The synagogue worked, then, as a small temple, but only for some aspects. The Jews anyway had to go to the temple for the celebration of Easter or for the Day of Atonement, to perform the sacred ordinances linked to those special days. The temple was still the main place of worship and the only place where the most special ordinances could be made. But the regular worship and learning of the Jews could be done in the synagogue ("I have a Question: Was John's baptism a new ordinance or were the people already familiar with it?", Ensign, September of 1974).

Synagogues in the Book of Mormon

The inhabitants of the towns of Book of Mormon they built synagogues. Nephi's statement in 2 Nefi 26: 26 seems to indicate that from that time they began to build them, and then we found Alma and Amulek preaching to the Nephites in them.

Among the Lamanites, perhaps because of Nephite influence, synagogues were also built. Perhaps the first to build them in Lamanite territory were the Amalekites, who were Nephite dissenters. However, when Ammon and his brothers successfully preached to King Lamoni, he had them build synagogues for the preaching of the word.

The Zoramites also had synagogues, in which they performed an apostate and strange cult and from which they expelled the poor people. Alma taught those who wished to hear him the true meaning of the synagogue, that is, that true worship of God is not the building. Jesus would teach something similar in the Sermon on the Mount and on other occasions, such as showing the Samaritan woman that God should be worshiped "in spirit and in truth."

In their migrations, the Nephites built synagogues where they arrived. The same happened with Hagot, when they migrated north. Jesus repeated the Sermon on the Mount in America (called "the Sermon in the Temple") and in his preaching he admonished the people against hypocrisy in the synagogues. He even spoke about being considerate of those who were going through the discipline of the Church, commanding that they continue to watch over them and not be expelled from the synagogues.

Other sacred places.

In the book of Alma (Alma 16: 13) we speak of "sanctuaries", built, as well as synagogues and temples, following the model of the Jews.

In the Old Testament the word "santuario"It is used many times to refer to the temple, as a sacred place. But it is also used seven times in the plural, so it can refer to other sacred buildings.

Until now you have already imagined the synagogues as buildings with functions similar to our chapels. But Nephi, in 2 Nefi 26: 26 not only speaks of synagogues, but of other "houses of worship". From where we inferred that there were more types of buildings where the community of believers met regularly. Today, looking at it well, we also have a variety of buildings that have been dedicated to God for worship, in addition to the chapels. Each of these buildings can also be considered as a santuario.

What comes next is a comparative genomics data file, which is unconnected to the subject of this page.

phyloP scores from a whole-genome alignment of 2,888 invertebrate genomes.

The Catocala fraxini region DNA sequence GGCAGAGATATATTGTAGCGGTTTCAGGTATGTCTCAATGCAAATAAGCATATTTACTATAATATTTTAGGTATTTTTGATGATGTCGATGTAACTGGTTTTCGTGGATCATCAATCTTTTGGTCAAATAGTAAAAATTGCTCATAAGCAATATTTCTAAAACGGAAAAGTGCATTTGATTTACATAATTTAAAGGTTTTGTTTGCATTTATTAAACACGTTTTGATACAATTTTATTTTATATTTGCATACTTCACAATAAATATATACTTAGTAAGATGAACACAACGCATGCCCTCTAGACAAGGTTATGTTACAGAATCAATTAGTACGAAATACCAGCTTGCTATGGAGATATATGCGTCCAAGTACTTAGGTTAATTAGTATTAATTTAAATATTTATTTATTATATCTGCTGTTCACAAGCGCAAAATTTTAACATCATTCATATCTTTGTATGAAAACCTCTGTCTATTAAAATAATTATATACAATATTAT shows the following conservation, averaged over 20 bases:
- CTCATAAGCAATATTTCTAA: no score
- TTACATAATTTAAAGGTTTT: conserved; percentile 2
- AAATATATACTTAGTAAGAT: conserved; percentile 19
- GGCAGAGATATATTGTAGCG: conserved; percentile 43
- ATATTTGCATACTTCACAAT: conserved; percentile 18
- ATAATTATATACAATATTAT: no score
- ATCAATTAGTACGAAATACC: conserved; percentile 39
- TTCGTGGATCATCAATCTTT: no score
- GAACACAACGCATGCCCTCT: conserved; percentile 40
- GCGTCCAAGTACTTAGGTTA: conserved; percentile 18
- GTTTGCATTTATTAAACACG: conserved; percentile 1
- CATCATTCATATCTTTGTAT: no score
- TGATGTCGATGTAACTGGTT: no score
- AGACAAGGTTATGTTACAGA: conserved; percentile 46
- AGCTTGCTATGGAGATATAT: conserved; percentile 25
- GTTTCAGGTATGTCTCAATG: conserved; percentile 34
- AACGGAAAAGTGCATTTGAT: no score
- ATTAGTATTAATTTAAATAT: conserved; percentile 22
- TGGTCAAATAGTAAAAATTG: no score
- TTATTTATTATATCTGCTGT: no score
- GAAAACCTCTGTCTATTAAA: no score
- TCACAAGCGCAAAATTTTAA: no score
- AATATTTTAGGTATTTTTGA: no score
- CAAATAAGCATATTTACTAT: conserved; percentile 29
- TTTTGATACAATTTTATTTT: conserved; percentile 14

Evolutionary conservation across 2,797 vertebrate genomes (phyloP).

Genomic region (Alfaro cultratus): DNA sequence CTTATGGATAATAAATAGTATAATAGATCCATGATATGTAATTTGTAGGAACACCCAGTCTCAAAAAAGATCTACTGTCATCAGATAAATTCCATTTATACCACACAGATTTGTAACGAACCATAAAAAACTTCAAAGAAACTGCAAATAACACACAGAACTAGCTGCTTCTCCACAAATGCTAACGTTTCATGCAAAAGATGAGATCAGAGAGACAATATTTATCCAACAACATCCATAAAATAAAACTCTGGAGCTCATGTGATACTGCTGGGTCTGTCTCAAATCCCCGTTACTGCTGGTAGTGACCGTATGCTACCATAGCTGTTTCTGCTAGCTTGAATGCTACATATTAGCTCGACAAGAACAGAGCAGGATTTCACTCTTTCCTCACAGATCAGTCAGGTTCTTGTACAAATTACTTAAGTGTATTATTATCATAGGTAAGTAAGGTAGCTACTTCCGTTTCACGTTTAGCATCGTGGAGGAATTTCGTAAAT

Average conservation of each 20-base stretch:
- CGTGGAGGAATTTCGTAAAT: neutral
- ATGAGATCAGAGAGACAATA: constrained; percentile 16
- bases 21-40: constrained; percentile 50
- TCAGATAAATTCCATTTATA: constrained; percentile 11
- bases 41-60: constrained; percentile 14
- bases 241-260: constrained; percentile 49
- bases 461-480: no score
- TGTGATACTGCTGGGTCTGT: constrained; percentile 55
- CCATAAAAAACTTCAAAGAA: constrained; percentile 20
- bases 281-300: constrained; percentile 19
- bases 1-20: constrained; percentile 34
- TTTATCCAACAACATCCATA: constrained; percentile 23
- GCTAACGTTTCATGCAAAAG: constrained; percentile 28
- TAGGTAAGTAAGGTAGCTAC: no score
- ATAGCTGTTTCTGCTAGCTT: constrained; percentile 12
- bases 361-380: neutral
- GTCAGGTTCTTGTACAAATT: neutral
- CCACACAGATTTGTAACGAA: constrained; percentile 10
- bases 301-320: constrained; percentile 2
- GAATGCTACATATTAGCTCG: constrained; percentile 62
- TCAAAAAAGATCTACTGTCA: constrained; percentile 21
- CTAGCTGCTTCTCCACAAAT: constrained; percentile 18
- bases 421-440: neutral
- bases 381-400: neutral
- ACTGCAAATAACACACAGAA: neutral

I hope you have enjoyed this biblicomentario and, as always, I invite you to leave settled, here below, your impressions on the subject that we have been developing.

To learn more:

Form T: The synagogues in the Book of Mormon

Synagogues in the Old Testament
Your enemies have roared in the midst of your synagogues Salmo 74: 4
They have burned all the synagogues of God on earth Salmo 74: 8
The use of synagogues in the Book of Mormon
God has not commanded anyone to leave the synagogues or houses of worship 2 Nefi 26: 26
Alma and Amulek preached in temples, shrines and synagogues Alma 16: 13
The Amalekites had built synagogues Alma 21: 4-5
King Lamoni had synagogues built to preach the word Alma 21: 19-20
The king of the Lamanites forbade the dismissal of the missionaries from the synagogues Alma 23: 2
Ammon and his brothers taught in the temples and synagogues of the Lamanites Alma 26: 29
The Zoramites had built synagogues Alma 31: 12
The poor were expelled from the synagogues of the Zoramites Alma 32: 1-5
Alma taught that true worship does not occur only in the building Alma 32: 9-12
Alma reiterated that true worship is independent of the building Alma 33: 2-3
Those who migrated to the north built temples, synagogues and shrines Helaman 3: 9, 14
Jesus taught against hypocrisy in the synagogues 3 Nefi 13: 1-5
You will not throw it out of your synagogues 3 Nefi 18: 32

 

Literature

Originally posted 2015-04-09 00: 22: 21.